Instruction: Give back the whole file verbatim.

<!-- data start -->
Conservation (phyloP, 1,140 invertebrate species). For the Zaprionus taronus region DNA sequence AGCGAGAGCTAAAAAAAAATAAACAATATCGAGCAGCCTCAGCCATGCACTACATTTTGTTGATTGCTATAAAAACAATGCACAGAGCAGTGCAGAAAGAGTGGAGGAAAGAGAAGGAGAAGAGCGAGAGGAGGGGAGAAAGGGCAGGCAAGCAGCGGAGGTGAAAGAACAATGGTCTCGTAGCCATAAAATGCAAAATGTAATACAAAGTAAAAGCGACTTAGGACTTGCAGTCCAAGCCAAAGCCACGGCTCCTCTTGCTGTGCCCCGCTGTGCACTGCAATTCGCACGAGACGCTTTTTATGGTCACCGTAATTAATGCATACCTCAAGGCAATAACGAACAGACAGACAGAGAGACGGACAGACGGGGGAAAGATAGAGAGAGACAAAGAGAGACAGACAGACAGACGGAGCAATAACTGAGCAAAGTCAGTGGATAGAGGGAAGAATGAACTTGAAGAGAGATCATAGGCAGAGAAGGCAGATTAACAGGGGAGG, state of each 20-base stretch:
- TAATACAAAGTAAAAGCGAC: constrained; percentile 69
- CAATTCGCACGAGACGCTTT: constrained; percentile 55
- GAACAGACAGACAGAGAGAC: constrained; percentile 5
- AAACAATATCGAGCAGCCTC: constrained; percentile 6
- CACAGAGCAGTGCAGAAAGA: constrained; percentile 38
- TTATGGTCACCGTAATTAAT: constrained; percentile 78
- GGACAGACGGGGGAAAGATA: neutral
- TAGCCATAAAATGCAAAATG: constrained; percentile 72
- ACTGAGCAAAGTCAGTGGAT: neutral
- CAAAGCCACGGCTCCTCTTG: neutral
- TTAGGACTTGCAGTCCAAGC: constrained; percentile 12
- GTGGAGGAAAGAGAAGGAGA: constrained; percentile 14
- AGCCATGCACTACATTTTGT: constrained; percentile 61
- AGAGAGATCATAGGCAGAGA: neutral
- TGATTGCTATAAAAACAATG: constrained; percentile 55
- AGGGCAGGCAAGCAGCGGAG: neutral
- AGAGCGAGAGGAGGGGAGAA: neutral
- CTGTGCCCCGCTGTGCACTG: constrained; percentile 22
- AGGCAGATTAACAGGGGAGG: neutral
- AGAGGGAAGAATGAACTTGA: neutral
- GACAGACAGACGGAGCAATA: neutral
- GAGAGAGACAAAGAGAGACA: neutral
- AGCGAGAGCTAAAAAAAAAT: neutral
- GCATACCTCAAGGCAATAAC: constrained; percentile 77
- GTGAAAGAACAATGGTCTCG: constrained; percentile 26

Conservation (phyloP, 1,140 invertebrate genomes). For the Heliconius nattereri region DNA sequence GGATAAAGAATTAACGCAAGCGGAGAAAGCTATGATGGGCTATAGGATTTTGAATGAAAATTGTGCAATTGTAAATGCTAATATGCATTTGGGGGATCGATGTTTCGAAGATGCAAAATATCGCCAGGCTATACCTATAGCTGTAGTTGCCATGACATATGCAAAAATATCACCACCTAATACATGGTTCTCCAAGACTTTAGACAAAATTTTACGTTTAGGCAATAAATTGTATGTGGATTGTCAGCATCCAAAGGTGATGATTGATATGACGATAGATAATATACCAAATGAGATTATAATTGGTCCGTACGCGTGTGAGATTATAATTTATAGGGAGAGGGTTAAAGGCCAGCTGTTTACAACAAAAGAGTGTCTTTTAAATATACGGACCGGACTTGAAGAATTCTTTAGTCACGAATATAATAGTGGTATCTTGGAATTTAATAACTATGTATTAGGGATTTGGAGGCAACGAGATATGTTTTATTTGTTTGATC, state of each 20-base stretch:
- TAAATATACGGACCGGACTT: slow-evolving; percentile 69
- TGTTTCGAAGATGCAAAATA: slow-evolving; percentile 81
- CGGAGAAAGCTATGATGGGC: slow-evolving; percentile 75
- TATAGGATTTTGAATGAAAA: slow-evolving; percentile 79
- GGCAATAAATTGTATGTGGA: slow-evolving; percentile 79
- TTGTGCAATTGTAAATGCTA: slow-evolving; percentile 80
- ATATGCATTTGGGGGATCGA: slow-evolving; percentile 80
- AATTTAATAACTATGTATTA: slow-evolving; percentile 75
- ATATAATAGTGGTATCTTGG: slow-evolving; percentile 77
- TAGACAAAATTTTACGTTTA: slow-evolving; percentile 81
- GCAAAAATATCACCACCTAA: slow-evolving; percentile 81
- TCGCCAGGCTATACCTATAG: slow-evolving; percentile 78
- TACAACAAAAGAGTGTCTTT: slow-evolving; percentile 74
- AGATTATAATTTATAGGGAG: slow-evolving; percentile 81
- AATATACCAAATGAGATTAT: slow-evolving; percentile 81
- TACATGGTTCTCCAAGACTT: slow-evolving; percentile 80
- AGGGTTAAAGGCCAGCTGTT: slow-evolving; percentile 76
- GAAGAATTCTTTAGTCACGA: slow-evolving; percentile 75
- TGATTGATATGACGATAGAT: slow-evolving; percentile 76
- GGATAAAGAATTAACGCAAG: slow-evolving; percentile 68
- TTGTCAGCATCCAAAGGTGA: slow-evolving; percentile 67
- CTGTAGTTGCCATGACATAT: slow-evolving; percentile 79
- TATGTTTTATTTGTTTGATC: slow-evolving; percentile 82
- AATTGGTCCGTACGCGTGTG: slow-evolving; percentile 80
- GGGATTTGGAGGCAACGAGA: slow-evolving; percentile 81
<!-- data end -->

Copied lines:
Conservation (phyloP, 1,140 invertebrate species). For the Zaprionus taronus region DNA sequence AGCGAGAGCTAAAAAAAAATAAACAATATCGAGCAGCCTCAGCCATGCACTACATTTTGTTGATTGCTATAAAAACAATGCACAGAGCAGTGCAGAAAGAGTGGAGGAAAGAGAAGGAGAAGAGCGAGAGGAGGGGAGAAAGGGCAGGCAAGCAGCGGAGGTGAAAGAACAATGGTCTCGTAGCCATAAAATGCAAAATGTAATACAAAGTAAAAGCGACTTAGGACTTGCAGTCCAAGCCAAAGCCACGGCTCCTCTTGCTGTGCCCCGCTGTGCACTGCAATTCGCACGAGACGCTTTTTATGGTCACCGTAATTAATGCATACCTCAAGGCAATAACGAACAGACAGACAGAGAGACGGACAGACGGGGGAAAGATAGAGAGAGACAAAGAGAGACAGACAGACAGACGGAGCAATAACTGAGCAAAGTCAGTGGATAGAGGGAAGAATGAACTTGAAGAGAGATCATAGGCAGAGAAGGCAGATTAACAGGGGAGG, state of each 20-base stretch:
- TAATACAAAGTAAAAGCGAC: constrained; percentile 69
- CAATTCGCACGAGACGCTTT: constrained; percentile 55
- GAACAGACAGACAGAGAGAC: constrained; percentile 5
- AAACAATATCGAGCAGCCTC: constrained; percentile 6
- CACAGAGCAGTGCAGAAAGA: constrained; percentile 38
- TTATGGTCACCGTAATTAAT: constrained; percentile 78
- GGACAGACGGGGGAAAGATA: neutral
- TAGCCATAAAATGCAAAATG: constrained; percentile 72
- ACTGAGCAAAGTCAGTGGAT: neutral
- CAAAGCCACGGCTCCTCTTG: neutral
- TTAGGACTTGCAGTCCAAGC: constrained; percentile 12
- GTGGAGGAAAGAGAAGGAGA: constrained; percentile 14
- AGCCATGCACTACATTTTGT: constrained; percentile 61
- AGAGAGATCATAGGCAGAGA: neutral
- TGATTGCTATAAAAACAATG: constrained; percentile 55
- AGGGCAGGCAAGCAGCGGAG: neutral
- AGAGCGAGAGGAGGGGAGAA: neutral
- CTGTGCCCCGCTGTGCACTG: constrained; percentile 22
- AGGCAGATTAACAGGGGAGG: neutral
- AGAGGGAAGAATGAACTTGA: neutral
- GACAGACAGACGGAGCAATA: neutral
- GAGAGAGACAAAGAGAGACA: neutral
- AGCGAGAGCTAAAAAAAAAT: neutral
- GCATACCTCAAGGCAATAAC: constrained; percentile 77
- GTGAAAGAACAATGGTCTCG: constrained; percentile 26

Conservation (phyloP, 1,140 invertebrate genomes). For the Heliconius nattereri region DNA sequence GGATAAAGAATTAACGCAAGCGGAGAAAGCTATGATGGGCTATAGGATTTTGAATGAAAATTGTGCAATTGTAAATGCTAATATGCATTTGGGGGATCGATGTTTCGAAGATGCAAAATATCGCCAGGCTATACCTATAGCTGTAGTTGCCATGACATATGCAAAAATATCACCACCTAATACATGGTTCTCCAAGACTTTAGACAAAATTTTACGTTTAGGCAATAAATTGTATGTGGATTGTCAGCATCCAAAGGTGATGATTGATATGACGATAGATAATATACCAAATGAGATTATAATTGGTCCGTACGCGTGTGAGATTATAATTTATAGGGAGAGGGTTAAAGGCCAGCTGTTTACAACAAAAGAGTGTCTTTTAAATATACGGACCGGACTTGAAGAATTCTTTAGTCACGAATATAATAGTGGTATCTTGGAATTTAATAACTATGTATTAGGGATTTGGAGGCAACGAGATATGTTTTATTTGTTTGATC, state of each 20-base stretch:
- TAAATATACGGACCGGACTT: slow-evolving; percentile 69
- TGTTTCGAAGATGCAAAATA: slow-evolving; percentile 81
- CGGAGAAAGCTATGATGGGC: slow-evolving; percentile 75
- TATAGGATTTTGAATGAAAA: slow-evolving; percentile 79
- GGCAATAAATTGTATGTGGA: slow-evolving; percentile 79
- TTGTGCAATTGTAAATGCTA: slow-evolving; percentile 80
- ATATGCATTTGGGGGATCGA: slow-evolving; percentile 80
- AATTTAATAACTATGTATTA: slow-evolving; percentile 75
- ATATAATAGTGGTATCTTGG: slow-evolving; percentile 77
- TAGACAAAATTTTACGTTTA: slow-evolving; percentile 81
- GCAAAAATATCACCACCTAA: slow-evolving; percentile 81
- TCGCCAGGCTATACCTATAG: slow-evolving; percentile 78
- TACAACAAAAGAGTGTCTTT: slow-evolving; percentile 74
- AGATTATAATTTATAGGGAG: slow-evolving; percentile 81
- AATATACCAAATGAGATTAT: slow-evolving; percentile 81
- TACATGGTTCTCCAAGACTT: slow-evolving; percentile 80
- AGGGTTAAAGGCCAGCTGTT: slow-evolving; percentile 76
- GAAGAATTCTTTAGTCACGA: slow-evolving; percentile 75
- TGATTGATATGACGATAGAT: slow-evolving; percentile 76
- GGATAAAGAATTAACGCAAG: slow-evolving; percentile 68
- TTGTCAGCATCCAAAGGTGA: slow-evolving; percentile 67
- CTGTAGTTGCCATGACATAT: slow-evolving; percentile 79
- TATGTTTTATTTGTTTGATC: slow-evolving; percentile 82
- AATTGGTCCGTACGCGTGTG: slow-evolving; percentile 80
- GGGATTTGGAGGCAACGAGA: slow-evolving; percentile 81